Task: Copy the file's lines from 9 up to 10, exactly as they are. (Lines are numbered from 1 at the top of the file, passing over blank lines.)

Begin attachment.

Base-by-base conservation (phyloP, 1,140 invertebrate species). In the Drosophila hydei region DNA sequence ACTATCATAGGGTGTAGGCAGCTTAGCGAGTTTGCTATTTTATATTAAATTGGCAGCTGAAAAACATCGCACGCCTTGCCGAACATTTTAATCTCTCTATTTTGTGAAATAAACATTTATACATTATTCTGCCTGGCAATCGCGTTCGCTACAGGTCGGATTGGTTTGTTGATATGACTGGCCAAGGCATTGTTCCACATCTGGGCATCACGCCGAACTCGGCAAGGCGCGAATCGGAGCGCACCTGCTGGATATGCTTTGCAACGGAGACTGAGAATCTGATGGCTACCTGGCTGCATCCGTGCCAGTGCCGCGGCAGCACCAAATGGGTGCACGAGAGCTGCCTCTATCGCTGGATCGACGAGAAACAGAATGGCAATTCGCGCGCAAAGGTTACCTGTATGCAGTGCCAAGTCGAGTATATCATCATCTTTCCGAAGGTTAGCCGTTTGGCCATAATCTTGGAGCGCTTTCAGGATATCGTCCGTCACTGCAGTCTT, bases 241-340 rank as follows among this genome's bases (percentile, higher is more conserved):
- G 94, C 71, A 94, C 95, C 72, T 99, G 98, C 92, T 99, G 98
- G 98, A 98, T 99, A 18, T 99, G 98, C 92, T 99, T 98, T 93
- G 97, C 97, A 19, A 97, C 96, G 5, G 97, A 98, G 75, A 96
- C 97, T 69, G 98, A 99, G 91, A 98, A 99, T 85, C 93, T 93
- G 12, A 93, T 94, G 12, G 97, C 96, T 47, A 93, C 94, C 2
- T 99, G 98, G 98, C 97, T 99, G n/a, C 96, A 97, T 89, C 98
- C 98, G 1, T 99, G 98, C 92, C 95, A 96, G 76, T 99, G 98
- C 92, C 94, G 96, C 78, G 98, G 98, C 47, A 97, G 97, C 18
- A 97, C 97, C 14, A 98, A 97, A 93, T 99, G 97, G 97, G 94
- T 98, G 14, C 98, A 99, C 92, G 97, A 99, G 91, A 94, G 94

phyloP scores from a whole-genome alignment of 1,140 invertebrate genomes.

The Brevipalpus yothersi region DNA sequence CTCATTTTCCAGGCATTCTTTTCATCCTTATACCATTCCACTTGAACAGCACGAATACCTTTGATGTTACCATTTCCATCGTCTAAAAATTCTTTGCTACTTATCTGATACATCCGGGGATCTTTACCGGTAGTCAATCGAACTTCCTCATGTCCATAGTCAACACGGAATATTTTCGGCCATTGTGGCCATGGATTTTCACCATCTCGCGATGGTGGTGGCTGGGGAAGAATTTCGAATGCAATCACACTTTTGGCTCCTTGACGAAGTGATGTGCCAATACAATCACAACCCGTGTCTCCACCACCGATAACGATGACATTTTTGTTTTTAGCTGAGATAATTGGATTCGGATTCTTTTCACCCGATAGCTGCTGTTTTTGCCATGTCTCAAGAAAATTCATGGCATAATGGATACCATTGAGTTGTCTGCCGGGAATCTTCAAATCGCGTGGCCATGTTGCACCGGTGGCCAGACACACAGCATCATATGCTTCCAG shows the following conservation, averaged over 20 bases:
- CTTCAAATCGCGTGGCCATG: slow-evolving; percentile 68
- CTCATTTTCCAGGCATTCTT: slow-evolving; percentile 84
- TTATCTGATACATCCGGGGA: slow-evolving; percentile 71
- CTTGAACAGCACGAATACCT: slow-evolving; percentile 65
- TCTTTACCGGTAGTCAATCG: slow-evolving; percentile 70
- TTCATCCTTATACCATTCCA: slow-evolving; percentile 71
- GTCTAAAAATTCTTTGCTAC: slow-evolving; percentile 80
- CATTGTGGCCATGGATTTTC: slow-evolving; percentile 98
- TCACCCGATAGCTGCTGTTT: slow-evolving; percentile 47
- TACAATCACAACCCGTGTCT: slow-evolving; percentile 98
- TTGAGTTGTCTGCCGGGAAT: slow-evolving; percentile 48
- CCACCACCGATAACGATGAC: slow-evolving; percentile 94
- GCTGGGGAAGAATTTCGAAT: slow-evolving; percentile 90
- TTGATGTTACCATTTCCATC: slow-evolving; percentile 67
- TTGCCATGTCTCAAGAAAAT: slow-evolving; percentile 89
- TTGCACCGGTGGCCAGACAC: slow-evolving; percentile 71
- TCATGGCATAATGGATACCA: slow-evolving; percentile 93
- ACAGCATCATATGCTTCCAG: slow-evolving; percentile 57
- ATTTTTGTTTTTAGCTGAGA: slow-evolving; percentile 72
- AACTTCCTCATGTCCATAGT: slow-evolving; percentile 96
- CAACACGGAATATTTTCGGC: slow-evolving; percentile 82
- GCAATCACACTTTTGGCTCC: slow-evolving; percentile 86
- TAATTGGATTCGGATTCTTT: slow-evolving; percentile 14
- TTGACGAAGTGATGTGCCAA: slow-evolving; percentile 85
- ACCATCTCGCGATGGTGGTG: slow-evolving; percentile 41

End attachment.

- C 92, C 94, G 96, C 78, G 98, G 98, C 47, A 97, G 97, C 18
- A 97, C 97, C 14, A 98, A 97, A 93, T 99, G 97, G 97, G 94